Ports Prepare To Meet Demand From FTAs


Significant investment in Barranquilla Port is in response to greater demand from expanding trade. With Colombia having recently signed a growing number of Free Trade Agreements (FTAs), increased pressure on ports infrastructure was to be expected. This investment will contribute to bridging Colombia's transport infrastructure gap, making the country's exports more competitive.

Barranquilla Port is receiving US$180mn in investment in order to become the most advanced multipurpose cargo port in the region. This investment became possible after the Chilean investment fund Southern Cross bought more than a 50% stake in the Sociedad Portuaria Regional de Barranquilla in January 2013. The investment package includes the purchase of two multipurpose cranes that will double hourly container handling capacity. Also, two new 300m deep docks will be built by the end of the year in order to increase the capacity and serve a larger number of ships. In 2013, the port is expected to handle 4.3mn tonnes, including bulk load and containers. At present, the port serves 16 different shipping companies, with this number expected to rise in the future as Asian companies have expressed an interest in operating in the country.

Potential For Growth
Colombia's Ports, Harbours And Waterways Infrastructure Industry Value (COPbn) And Transport Infrastructure Real Growth % y-o-y

Increased trade resulting from trade agreements has significantly expanded the number of containers in Colombian ports. We anticipate this demand to continue to grow as the country now has an FTA with the US and trade agreements with South Korea and China. Furthermore, there are ongoing negotiations with Japan and an FTA with the EU is pending approval. This is in addition to the Pacific Alliance framework agreed in May 2013 with the aim of increasing trade with Asia.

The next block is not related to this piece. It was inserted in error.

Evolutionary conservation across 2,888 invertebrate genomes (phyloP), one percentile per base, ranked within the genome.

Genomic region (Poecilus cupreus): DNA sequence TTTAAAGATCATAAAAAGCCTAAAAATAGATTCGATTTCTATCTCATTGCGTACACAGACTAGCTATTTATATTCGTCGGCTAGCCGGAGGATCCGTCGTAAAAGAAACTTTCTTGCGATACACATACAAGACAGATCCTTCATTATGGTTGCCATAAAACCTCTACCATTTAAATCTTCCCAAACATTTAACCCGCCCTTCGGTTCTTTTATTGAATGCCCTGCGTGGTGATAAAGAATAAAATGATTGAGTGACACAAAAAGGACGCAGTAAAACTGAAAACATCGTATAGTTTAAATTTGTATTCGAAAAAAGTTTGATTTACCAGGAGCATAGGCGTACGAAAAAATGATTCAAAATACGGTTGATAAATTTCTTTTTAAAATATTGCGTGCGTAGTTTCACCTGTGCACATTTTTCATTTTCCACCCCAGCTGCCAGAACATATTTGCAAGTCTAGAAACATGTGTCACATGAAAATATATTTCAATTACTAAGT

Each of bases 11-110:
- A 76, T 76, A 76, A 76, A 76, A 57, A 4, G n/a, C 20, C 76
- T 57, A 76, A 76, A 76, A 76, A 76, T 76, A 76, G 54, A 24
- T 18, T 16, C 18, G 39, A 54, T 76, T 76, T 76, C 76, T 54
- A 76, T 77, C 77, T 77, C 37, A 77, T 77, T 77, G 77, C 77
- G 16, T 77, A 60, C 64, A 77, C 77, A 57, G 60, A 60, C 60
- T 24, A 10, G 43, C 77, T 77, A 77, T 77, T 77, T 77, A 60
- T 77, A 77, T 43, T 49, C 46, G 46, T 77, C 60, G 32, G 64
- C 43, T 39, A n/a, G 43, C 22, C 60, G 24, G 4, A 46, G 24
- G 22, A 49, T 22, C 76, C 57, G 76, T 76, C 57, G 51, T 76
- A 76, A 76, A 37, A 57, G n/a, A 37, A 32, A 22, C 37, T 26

Moreover, BMI believes that the mining sector, in particular coal, will continue to lead the development of Colombian dry bulk ports in 2013 ( see ' Coal Powered Growth In Ports Sector', 25 Jan). T here has been significant global interest in the Colombian mining sector. The Latin American country, with coastlines on both sides of the continent, is one of the top coal exporters in the world, and the government is hoping to up its exports of other minerals as well. Recent government moves are aimed at increasing total mining output by attracting more foreign investment into the country. To that effect, the government recently announced it will allow both foreign and domestic investors to bid for as much as 20.5mn hectares of land.

Demand at the Barranquilla Port is also expected to rise as a result of the investment made into recovering navigability in the Magdalena River. As the main river in Colombia, this artery runs from the south to the north and it is expected to transport containers in and out of Barranquilla Port. The investment required to rehabilitate the river is estimated at US$600mn and ten construction companies have already been pre-qualified in the tendering process.

This article is tagged to:
Sector: Infrastructure, Shipping
Geography: Colombia, Colombia, Colombia, Colombia